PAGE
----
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What every company can learn from the Fox News sexual harassment fiasco

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By Seth Berenzweig and Drew Smith

harrass_mainWith a medley of infograph­ics, tickers and colorful personalities that leave the television more crowded than a fish market on Good Friday, Fox News ascended in the past de­cade to the zenith of cable news. Billing itself as “America’s #1 ca­ble news network,” Fox News’ Herculean grip on the industry is now being tested, thanks in part to widespread allegations of a hos­tile work environment.

The first wave of crisis washed over Fox News when it was reported in September of 2016 that the new outlet’s parent com­pany, 21st Century Fox, agreed to pay for­mer anchor Gretchen Carlson $20 million to settle her sexual harassment lawsuit against Fox News chairman, Roger Ailes. Following this report, several other wom­en came forward with allegations against Ailes, which prompted Fox News to launch an internal investigation. In the wake of the Ailes scandal, Fox News ousted the chairman and promised “zero-tolerance” for “behavior that disrespects women.” Less than nine months later, however, The New York Times reported that nearly $13 million had been paid out to several women over a period of 15 years to set­tle accusations of sexual harassment or inappropriate conduct against popular television host, Bill O’Reilly.

Through these scandals, Fox News has illustrated how quickly the actions (or inactions) of a few can negatively impact an organization as a whole. A 2015 Cos­mopolitan survey revealed that one-third of women between the ages of 18 to 34 suffered some form of sexual harassment at work, a staggering statistic. Sexual harassment remains a chief concern in today’s workplace, and organization lead­ers need to remain vigilant.

While the Fox News scandal has made for salacious headlines and prurient ru­mor-mongering, there are concrete take­aways from these shocking events for all organizations. Below are our top four tips for implementing and enforcing a sound sexual harassment policy.

  1. Have effective workplace poli­cies in place . . . and enforce them. Unless you presently work in the Tech­nodrome, it is likely that the conduct and behavior within your organization is governed by an employee handbook. Generally, sexual harassment can be di­vided into two categories: (1) quid pro quo and (2) hostile work environment. Quid pro quo is when someone with su­pervisory authority asks or demands sexual favors from a subordinate in exchange for a promotion or favorable treatment. Hostile work environment is a little more difficult to define, but boils down to an employer fostering a work environment in which inappropri­ate comments or actions are tolerated. Effective workplace polices and uniform enforcement are an organization’s first line of defense against sexual harass­ment. Polices should include: (a) a com­plete description of both types of sexual harassment with examples; (b) a formal and easy to understand process for lodg­ing sexual harassment complaints; and (c) a defined procedure for investigating complaints. Sound policies should also emphasize a zero-tolerance attitude towards sexual harassment, including timely reporting of inappropriate con­duct and assurances that those who file a complaint will not face retaliation. Not having sound policies and/or lack of enforcement is the fastest path to an Equal Employment Opportunity Com­mission complaint.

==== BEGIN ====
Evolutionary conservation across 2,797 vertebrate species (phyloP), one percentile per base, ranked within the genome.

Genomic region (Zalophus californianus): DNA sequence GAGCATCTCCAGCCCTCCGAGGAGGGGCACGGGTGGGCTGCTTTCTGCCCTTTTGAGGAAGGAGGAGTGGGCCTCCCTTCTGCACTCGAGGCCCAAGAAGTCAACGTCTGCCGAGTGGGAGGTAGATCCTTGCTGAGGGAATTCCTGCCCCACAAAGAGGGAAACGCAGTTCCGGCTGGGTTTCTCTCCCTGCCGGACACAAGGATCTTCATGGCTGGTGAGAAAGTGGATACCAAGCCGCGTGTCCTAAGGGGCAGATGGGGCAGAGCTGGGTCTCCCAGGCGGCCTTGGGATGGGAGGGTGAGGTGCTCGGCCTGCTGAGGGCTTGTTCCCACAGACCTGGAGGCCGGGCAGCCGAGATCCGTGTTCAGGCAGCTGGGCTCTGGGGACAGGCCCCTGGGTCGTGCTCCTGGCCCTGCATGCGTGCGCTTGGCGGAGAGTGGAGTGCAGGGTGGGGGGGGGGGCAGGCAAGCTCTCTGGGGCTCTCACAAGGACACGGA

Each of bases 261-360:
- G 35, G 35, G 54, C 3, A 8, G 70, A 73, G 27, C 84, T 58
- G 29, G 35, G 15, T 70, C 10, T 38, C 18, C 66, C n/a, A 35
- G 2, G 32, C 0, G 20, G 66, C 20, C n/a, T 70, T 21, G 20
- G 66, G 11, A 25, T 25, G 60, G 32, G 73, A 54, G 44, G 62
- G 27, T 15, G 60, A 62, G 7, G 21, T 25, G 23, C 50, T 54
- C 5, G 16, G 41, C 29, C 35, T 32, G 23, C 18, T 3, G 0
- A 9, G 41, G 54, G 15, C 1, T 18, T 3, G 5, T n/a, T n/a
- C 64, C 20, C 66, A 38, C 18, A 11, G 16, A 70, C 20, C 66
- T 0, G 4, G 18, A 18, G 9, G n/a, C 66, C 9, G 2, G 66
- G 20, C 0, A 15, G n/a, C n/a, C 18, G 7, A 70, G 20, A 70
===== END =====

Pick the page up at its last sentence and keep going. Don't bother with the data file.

2. Training. Mark Twain once said, “Training is everything. The peach was once a bitter almond; cauliflower is nothing but cabbage with a college education.” Produce aside, Mr. Twain was spot-on, training IS everything. Any organization looking to implement and enforce a sound sexual harassment policy should embrace this phrase will fail if employees are oblivious to its ap­plication. First, an organization should identify and train those individuals in charge of handling sexual harassment complaints. Those individuals should familiarize themselves with applicable EEOC guidelines and procedures for mobilization once a sexual harassment complaint has been registered. Next, the organization should train all em­ployees on how to identify and report harassment in the workplace. Finally, the organization should train those in a managerial or leadership position to immediately report complaints of sexu­al harassment. Training should provide employees with the understanding that sexual harassment will not be tolerated. Regular training sessions and review of sexual harassment policies are vital to an organization’s culture, and training can foster a more cooperative and respectful working environment and reduce the likelihood of inappropriate behavior.